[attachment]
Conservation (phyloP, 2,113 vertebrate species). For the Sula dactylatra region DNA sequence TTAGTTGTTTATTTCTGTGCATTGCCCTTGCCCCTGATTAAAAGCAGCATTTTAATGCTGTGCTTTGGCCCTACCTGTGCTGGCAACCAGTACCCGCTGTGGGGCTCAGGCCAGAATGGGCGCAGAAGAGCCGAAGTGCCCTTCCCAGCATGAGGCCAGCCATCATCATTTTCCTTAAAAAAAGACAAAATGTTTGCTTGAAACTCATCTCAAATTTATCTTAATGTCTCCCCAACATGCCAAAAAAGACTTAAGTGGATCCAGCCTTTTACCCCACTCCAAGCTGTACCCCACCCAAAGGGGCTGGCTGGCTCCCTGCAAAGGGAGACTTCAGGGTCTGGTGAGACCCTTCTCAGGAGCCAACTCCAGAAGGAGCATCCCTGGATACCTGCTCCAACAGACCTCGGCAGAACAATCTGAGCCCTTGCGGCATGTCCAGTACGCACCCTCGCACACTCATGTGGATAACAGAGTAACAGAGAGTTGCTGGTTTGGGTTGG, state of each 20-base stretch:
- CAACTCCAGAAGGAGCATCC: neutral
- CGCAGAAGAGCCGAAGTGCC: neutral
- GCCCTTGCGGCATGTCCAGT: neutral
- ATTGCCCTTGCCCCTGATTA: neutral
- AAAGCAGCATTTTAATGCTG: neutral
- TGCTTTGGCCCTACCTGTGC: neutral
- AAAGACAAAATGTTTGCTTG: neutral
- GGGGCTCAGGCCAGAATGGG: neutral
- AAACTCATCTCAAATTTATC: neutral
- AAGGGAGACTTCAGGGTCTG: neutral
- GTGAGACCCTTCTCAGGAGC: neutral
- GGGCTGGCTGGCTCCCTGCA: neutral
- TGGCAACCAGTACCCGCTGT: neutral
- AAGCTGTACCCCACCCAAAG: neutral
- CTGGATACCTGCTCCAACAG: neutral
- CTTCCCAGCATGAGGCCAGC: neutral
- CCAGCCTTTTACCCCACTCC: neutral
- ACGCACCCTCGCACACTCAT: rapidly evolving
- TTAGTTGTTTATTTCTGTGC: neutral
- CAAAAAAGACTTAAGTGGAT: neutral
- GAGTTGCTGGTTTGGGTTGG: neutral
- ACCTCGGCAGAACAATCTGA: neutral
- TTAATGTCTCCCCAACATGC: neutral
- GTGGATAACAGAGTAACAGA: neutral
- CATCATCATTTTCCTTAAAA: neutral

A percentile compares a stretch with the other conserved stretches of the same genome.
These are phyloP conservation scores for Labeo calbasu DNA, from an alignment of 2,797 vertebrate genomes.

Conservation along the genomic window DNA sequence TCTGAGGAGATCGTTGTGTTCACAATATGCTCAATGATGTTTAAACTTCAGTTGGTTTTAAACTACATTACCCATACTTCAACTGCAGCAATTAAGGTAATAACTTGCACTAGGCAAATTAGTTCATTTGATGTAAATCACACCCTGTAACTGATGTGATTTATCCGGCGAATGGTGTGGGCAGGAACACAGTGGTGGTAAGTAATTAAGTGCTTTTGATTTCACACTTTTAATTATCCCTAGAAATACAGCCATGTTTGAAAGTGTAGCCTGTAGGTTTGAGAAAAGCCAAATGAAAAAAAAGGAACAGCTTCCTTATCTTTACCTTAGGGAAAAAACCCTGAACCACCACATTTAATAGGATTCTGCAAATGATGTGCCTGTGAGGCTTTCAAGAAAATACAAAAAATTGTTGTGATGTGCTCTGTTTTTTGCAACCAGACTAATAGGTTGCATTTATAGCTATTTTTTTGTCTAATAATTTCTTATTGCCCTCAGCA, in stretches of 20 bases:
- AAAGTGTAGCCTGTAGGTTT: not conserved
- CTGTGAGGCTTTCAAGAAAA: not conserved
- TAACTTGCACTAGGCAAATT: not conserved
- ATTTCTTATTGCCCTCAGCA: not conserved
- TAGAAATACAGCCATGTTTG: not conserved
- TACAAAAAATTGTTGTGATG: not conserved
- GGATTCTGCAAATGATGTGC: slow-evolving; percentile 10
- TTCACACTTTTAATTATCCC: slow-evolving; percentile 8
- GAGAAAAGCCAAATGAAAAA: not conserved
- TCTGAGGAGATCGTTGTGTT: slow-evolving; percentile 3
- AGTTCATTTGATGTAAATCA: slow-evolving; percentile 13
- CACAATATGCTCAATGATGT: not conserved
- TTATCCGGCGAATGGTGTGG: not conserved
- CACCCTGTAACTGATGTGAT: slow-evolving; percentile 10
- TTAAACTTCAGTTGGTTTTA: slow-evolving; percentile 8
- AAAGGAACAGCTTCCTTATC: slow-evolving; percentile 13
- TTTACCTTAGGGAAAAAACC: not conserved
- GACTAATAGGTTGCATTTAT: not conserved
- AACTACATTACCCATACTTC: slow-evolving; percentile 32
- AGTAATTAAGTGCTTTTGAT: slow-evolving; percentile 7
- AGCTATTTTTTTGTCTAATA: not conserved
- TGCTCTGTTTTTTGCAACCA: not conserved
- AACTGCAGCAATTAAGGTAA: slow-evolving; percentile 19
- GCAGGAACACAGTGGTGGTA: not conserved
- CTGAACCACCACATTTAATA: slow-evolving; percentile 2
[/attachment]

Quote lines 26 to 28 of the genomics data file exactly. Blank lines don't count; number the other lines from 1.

- CATCATCATTTTCCTTAAAA: neutral

A percentile compares a stretch with the other conserved stretches of the same genome.
These are phyloP conservation scores for Labeo calbasu DNA, from an alignment of 2,797 vertebrate genomes.